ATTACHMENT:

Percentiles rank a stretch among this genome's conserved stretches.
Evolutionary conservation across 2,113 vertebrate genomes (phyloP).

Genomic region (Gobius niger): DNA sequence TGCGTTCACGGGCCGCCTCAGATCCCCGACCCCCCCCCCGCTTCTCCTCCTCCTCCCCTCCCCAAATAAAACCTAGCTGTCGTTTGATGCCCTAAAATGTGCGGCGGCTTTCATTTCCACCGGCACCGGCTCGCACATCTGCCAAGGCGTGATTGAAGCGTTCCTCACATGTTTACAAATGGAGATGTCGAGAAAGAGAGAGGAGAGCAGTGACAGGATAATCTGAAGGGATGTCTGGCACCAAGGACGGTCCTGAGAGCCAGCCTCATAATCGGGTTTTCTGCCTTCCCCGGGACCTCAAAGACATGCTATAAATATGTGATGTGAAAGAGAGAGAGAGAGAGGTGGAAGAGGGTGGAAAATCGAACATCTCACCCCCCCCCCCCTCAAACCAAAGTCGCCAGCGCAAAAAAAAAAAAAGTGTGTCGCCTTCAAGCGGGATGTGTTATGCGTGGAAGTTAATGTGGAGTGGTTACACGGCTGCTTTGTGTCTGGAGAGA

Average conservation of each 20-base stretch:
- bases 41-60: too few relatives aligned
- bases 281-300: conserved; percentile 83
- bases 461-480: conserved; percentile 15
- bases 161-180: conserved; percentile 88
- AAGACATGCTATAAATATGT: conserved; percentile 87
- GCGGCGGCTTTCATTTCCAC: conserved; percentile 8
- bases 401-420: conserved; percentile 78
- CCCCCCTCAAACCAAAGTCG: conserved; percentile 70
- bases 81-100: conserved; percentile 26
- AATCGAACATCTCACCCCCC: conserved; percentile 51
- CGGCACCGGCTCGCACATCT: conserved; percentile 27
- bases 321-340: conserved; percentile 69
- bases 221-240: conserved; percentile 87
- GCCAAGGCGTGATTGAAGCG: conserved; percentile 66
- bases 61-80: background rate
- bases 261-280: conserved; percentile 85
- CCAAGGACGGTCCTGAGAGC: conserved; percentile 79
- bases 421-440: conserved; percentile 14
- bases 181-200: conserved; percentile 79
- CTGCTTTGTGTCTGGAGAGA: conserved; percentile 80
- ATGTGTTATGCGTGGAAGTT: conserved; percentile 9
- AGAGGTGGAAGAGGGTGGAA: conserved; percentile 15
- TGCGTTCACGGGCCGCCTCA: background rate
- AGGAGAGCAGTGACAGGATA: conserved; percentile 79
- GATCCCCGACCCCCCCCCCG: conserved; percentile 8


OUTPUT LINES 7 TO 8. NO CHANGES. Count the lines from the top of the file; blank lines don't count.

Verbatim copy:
- bases 461-480: conserved; percentile 15
- bases 161-180: conserved; percentile 88